Returning life to the communityBy Starla Muhammad -Staff Writer- | Last updated: Jul 3, 2012 - 12:35:46 AM
Nation of Islam's Salaam restaurant reopens as sign of economic independence and efforts to rebuild Black community.
CHICAGO (FinalCall.com) - After a 12 year hiatus, the “Palace of the People” is back and better than ever. The rebirth and reopening of Salaam restaurant, the $5 million newly-renovated Nation of Islam built facility, generated excitement and buzz that was only surpassed by the delicious cuisine on the menu.
For a city experiencing a surge of violent crimes, high unemployment and bleak outlook, the resurrection of the Salaam in the heart of the Black community is right on time, said residents and leaders.
The opening is not just a physical renewal but also symbolizes a spiritual renewal for Auburn Gresham, the 98 percent Black southwest side community where the restaurant sits on the corner of 79th St. and Union Ave.
Local community leaders, clergy, politicians and business professionals joined the Honorable Minister Louis Farrakhan for pre-grand opening events, including an ecumenical prayer luncheon June 27 and a special evening of elegance July 1. The restaurant fully and officially reopens the weekend of July 6 and 7.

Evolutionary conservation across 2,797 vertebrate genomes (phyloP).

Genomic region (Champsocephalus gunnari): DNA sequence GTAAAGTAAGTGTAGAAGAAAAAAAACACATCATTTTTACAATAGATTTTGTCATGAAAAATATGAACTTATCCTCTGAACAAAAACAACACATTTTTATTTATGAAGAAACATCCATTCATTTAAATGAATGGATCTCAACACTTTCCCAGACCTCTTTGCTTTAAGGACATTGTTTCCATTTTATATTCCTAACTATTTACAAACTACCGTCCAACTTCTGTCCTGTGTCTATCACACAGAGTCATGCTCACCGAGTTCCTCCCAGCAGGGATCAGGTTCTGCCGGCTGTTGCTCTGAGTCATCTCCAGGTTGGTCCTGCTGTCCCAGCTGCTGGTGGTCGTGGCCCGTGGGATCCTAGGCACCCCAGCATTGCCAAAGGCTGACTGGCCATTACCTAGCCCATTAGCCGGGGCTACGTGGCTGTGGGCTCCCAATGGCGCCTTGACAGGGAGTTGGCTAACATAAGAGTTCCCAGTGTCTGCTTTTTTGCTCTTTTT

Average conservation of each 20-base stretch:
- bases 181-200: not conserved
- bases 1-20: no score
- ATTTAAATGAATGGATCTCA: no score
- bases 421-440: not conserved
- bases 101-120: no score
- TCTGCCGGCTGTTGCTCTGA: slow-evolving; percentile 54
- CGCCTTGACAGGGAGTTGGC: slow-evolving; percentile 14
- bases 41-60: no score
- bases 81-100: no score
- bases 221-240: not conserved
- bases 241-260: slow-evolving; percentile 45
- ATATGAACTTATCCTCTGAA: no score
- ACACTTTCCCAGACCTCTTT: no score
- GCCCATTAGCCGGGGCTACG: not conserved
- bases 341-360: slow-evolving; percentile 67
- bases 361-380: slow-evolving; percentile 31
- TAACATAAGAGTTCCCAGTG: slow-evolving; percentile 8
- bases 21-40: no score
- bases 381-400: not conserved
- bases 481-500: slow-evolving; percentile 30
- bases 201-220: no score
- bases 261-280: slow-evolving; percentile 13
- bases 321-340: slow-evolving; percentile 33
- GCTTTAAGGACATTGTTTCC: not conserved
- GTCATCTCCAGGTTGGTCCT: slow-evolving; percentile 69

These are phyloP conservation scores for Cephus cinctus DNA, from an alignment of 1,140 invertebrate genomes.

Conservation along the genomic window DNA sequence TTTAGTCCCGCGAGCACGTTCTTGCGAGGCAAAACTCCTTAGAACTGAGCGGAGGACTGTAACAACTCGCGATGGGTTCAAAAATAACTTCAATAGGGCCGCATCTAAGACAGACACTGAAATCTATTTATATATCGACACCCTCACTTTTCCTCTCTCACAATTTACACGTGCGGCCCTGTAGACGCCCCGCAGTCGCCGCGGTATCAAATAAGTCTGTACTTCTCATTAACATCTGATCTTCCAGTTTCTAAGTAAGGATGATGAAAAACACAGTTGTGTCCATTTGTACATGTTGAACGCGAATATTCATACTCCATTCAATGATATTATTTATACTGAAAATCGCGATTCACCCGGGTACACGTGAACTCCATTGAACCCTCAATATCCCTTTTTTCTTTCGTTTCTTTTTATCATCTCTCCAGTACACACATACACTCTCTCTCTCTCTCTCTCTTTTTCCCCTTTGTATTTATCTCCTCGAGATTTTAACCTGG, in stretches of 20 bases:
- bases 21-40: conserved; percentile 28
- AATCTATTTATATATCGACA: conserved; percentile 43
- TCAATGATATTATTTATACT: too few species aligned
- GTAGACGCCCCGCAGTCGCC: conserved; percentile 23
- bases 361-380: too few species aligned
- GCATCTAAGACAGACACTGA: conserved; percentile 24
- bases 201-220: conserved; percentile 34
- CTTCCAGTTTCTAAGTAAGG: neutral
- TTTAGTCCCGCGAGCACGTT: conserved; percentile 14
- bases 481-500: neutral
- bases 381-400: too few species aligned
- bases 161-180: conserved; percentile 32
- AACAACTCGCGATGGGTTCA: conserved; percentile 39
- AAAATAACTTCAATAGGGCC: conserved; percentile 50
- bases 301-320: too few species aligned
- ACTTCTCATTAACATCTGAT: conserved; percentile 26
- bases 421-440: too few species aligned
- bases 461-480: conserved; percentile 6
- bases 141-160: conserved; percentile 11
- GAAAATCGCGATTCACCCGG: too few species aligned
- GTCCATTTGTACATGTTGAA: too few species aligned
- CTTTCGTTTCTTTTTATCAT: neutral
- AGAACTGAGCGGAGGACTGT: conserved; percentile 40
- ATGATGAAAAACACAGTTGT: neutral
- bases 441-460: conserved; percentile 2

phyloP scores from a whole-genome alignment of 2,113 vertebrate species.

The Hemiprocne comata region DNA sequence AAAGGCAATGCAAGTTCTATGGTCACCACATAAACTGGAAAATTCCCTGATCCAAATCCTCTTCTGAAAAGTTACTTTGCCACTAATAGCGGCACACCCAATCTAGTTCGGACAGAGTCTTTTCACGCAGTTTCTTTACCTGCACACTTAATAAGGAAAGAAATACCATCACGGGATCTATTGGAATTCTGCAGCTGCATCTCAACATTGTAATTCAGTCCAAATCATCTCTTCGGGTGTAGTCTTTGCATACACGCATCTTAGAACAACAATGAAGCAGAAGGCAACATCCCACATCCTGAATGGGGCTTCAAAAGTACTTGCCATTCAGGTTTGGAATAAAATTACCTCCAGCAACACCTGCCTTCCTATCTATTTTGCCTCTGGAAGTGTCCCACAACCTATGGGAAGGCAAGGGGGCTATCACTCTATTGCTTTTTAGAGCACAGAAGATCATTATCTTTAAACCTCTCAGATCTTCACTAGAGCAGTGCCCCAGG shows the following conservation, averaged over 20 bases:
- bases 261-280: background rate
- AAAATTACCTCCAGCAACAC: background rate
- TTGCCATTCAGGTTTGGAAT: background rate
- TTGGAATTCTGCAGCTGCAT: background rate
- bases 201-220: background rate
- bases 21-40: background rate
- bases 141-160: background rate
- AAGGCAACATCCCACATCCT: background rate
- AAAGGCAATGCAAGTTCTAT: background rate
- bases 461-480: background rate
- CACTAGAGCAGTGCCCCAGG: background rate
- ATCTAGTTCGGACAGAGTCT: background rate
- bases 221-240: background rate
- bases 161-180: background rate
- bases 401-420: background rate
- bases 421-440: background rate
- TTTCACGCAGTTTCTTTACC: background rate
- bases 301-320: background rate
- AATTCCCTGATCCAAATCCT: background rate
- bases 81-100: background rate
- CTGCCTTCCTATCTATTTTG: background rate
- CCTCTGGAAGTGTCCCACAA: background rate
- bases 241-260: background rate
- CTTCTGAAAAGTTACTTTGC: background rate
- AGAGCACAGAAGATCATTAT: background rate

While business people hesitate to invest and develop in low income areas, the Nation of Islam and Min. Farrakhan, in following the teachings and example of the Honorable Elijah Muhammad, did not hesitate in opening the world class facility in the middle of the “hood.”
“I have been criticized by well meaning people for putting such a beautiful place in the heart of the so-called ghetto. I was told, ‘A place as beautiful as this should be located downtown,’ ” said Min. Farrakhan. “We love our people and the best is not good enough so we put the Salaam exactly where we wanted it to be. We wanted it to be a Palace for the People and it is just that.”